Deciding where to go to college can seem like making a deal with the devil these days.

You can obtain a premium education at one of the top schools in the world, but there’s one tiny catch: You just have to give up your firstborn child and two appendages of your choice. Or live in debt — forever! (Cue evil laughter.)

Gary Carpenter, CPA, executive director of the National College Advocacy Group, says students should have an idea of how they’re going to pay their loans back before they ever set foot on campus. And that means if your chosen profession might have you eating beans and ramen noodles into your 40s, the expensive private school might not be the right place to go.

At the same time, thanks to some important changes in student loan rules and regulations, students will likely have more latitude in their school choice because they’ll have help in their struggle to repay daunting college debts.

For instance, beginning in 2009, a new program called Income-Based Repayment offers some relief.

Lauren Asher, vice president for The Institute for College Access and Success, was part of the group that worked to develop the underlying policy proposal that resulted in this program.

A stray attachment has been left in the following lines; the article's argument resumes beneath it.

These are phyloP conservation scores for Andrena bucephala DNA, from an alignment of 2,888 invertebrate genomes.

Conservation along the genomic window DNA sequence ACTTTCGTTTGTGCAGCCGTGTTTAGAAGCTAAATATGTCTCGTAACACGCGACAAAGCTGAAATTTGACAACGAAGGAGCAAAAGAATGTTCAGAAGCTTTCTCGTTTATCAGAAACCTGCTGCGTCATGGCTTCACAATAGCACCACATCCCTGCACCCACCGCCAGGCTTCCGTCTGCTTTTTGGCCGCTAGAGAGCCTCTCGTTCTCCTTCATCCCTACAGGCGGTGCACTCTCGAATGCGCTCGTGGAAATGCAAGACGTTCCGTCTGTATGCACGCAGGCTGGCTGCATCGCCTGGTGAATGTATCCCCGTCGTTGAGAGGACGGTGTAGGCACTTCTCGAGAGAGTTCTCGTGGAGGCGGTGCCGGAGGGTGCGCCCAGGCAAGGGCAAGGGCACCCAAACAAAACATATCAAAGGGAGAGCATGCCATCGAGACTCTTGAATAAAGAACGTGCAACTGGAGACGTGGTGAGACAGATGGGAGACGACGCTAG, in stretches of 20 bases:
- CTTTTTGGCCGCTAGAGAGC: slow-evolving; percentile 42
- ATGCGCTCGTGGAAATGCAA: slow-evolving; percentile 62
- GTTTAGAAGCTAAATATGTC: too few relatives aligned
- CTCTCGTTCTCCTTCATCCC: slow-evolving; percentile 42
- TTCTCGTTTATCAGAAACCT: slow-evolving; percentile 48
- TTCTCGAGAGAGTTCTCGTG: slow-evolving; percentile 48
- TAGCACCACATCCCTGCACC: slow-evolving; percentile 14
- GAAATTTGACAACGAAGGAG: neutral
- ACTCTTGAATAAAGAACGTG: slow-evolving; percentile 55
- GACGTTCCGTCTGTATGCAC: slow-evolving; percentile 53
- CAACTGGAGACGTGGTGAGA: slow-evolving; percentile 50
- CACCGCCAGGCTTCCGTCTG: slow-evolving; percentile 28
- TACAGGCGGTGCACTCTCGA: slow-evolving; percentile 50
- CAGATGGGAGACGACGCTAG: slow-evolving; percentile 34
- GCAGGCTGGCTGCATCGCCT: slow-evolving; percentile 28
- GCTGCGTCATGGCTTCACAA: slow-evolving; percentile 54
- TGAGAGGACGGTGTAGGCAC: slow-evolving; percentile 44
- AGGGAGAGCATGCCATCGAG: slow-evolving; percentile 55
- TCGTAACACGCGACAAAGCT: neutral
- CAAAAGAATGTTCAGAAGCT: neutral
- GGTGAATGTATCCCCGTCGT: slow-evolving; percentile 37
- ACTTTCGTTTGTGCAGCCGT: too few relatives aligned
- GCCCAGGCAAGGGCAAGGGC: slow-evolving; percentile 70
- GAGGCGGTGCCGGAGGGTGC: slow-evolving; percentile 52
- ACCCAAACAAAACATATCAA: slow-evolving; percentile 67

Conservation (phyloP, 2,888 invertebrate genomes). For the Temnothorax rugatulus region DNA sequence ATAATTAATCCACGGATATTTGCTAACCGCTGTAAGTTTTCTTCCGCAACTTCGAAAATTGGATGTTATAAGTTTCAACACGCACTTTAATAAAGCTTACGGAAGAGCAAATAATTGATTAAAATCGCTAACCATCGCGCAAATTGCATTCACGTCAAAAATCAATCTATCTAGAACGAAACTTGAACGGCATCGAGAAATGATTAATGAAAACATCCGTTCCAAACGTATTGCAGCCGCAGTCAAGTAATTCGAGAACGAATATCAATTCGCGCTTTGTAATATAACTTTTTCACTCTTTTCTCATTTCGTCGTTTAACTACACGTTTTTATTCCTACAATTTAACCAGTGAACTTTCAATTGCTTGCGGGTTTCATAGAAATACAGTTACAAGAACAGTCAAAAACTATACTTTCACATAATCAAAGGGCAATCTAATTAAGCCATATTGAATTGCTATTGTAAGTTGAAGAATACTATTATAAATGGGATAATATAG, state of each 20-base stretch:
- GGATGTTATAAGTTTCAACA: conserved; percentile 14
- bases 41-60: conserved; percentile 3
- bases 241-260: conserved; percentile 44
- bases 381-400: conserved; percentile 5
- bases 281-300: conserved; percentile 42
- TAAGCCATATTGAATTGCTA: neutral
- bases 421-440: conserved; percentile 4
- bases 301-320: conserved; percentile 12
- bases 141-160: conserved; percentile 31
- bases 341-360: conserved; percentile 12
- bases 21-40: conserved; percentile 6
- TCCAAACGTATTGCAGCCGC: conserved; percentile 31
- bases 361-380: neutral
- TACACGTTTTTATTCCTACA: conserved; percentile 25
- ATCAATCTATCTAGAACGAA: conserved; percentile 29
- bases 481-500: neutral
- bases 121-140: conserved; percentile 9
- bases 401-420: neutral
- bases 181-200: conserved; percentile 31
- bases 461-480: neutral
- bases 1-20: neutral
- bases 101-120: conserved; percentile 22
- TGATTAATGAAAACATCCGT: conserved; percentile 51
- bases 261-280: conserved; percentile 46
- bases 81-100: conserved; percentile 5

She says that in addition to assuring individuals that their loan payments won’t put them in the poorhouse, this program will help when you’re deciding whether you can afford to go to a particular college.

“It’s impossible to predict the future and know what you’re going to earn and what you can afford to repay,” she says.

Head of the class
The combination of new laws, smart borrowing decisions and money-saving techniques can help students graduate from their college of choice.
Graduating with manageable debt
  1. Avoid unnecessary debt
  2. Smart borrowing
  3. Help from lawmakers
  4. Assistance for parents
  5. >The IRS helps, too
  6. Ways to shave costs